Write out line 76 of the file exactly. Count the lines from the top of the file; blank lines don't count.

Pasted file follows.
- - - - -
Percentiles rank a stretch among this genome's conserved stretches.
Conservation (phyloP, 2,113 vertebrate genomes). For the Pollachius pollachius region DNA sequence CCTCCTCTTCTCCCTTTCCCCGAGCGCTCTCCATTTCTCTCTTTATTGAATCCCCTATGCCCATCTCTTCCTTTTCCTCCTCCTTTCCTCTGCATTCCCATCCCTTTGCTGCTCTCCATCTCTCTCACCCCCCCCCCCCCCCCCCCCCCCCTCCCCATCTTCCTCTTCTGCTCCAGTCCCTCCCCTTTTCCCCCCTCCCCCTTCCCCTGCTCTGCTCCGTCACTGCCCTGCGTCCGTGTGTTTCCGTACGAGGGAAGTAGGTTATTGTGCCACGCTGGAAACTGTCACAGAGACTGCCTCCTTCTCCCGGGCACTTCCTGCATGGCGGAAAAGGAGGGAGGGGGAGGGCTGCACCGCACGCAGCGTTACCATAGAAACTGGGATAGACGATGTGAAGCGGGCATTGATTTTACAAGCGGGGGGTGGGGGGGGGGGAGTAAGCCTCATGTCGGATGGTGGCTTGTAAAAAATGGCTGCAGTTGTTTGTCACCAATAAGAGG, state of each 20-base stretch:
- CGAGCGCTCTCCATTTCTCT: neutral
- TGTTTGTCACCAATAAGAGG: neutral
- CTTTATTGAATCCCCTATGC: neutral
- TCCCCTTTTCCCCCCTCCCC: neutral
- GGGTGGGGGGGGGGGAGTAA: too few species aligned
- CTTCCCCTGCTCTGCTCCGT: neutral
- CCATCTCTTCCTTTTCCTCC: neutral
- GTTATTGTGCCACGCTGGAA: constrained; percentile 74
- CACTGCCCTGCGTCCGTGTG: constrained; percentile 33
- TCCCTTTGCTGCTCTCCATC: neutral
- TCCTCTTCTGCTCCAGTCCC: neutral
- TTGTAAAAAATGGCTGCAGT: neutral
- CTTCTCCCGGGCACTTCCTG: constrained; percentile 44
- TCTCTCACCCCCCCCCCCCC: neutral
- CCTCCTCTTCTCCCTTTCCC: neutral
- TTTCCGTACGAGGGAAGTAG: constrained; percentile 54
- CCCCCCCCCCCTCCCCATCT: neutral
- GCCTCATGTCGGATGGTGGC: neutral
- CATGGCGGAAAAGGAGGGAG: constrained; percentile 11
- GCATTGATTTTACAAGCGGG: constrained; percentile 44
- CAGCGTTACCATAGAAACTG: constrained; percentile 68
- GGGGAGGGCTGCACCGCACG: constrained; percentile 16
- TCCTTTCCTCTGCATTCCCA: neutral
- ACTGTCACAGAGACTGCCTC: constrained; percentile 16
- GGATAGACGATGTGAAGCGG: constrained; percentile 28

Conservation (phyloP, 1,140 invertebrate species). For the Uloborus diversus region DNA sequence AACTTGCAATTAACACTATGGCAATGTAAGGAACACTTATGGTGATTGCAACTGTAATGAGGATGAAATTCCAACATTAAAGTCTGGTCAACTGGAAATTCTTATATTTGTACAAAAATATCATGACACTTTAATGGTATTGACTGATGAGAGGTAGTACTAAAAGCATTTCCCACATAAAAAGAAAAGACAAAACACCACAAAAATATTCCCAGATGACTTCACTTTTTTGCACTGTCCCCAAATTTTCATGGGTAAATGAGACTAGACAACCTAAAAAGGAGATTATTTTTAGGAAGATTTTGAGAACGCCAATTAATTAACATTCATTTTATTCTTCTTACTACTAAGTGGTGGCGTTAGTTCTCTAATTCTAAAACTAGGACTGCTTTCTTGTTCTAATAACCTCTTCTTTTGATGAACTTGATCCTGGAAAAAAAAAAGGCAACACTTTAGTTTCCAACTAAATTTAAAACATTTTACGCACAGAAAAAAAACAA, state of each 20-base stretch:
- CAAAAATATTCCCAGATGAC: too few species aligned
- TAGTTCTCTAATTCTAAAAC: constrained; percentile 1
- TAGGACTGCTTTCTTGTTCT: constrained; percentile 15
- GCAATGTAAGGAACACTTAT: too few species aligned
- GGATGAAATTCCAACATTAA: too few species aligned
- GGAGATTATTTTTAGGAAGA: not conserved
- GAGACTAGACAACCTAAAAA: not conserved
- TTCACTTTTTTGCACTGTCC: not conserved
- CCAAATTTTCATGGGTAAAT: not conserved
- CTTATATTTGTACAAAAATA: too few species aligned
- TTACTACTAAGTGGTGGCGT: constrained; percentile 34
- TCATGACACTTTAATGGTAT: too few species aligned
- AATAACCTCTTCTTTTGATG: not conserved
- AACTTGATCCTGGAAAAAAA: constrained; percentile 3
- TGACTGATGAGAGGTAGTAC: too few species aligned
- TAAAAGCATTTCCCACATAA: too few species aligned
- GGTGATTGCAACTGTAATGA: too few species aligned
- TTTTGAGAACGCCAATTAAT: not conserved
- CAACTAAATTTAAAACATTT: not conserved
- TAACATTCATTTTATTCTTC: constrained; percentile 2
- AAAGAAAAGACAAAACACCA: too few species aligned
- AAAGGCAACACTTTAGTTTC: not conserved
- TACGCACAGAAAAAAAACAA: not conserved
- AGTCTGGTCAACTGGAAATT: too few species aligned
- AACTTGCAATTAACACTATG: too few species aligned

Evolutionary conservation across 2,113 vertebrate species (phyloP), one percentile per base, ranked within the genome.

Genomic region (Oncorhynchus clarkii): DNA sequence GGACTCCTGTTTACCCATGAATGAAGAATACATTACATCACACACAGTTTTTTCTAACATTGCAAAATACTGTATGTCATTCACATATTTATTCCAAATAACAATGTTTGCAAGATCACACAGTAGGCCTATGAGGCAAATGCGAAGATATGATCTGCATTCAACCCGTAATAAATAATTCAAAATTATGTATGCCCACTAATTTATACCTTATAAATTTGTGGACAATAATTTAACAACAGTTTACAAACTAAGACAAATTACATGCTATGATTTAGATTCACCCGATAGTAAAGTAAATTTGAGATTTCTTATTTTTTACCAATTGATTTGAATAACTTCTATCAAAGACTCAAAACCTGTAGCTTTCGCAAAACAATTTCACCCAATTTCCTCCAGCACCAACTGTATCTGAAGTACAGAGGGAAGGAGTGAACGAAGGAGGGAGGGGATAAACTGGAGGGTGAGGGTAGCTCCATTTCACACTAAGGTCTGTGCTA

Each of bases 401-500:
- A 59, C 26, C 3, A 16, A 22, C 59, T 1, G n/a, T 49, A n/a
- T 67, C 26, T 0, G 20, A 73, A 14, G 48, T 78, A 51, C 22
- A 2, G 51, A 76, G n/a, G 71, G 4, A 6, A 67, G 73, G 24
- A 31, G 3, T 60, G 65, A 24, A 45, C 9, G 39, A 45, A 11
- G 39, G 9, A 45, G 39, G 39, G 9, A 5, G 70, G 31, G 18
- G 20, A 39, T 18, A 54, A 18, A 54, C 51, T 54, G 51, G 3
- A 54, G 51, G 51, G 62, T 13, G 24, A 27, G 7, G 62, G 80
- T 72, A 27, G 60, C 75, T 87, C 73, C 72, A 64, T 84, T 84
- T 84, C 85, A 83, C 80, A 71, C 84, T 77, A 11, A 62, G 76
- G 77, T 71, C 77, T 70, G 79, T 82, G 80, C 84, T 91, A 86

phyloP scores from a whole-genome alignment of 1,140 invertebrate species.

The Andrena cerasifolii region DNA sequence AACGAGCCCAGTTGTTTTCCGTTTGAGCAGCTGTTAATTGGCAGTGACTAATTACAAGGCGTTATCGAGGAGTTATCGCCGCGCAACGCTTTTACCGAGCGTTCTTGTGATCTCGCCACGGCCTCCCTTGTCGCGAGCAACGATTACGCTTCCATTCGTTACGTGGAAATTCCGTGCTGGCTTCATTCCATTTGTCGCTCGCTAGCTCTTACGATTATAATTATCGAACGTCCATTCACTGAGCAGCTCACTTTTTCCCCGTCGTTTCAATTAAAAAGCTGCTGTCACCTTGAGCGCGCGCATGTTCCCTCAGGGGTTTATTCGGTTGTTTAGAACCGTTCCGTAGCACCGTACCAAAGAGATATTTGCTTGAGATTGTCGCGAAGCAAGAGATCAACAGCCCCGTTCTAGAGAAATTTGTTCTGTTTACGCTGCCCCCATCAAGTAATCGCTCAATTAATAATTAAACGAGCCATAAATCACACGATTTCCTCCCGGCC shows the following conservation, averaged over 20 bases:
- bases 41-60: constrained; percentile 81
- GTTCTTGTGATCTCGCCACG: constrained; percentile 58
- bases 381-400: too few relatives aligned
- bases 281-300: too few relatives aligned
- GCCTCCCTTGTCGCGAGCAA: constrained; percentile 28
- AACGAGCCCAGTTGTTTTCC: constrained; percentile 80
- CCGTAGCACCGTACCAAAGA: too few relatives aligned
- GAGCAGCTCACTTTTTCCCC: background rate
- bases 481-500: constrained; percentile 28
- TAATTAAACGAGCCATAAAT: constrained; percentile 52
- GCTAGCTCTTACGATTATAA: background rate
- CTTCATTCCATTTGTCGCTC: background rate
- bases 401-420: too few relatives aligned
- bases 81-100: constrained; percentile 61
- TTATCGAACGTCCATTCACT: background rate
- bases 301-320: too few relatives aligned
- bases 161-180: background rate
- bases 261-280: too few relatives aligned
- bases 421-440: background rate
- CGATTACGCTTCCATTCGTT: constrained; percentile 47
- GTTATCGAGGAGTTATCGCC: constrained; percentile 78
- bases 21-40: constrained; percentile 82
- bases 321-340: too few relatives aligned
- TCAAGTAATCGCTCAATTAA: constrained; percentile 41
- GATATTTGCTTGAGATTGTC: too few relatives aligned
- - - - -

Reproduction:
- GAGCAGCTCACTTTTTCCCC: background rate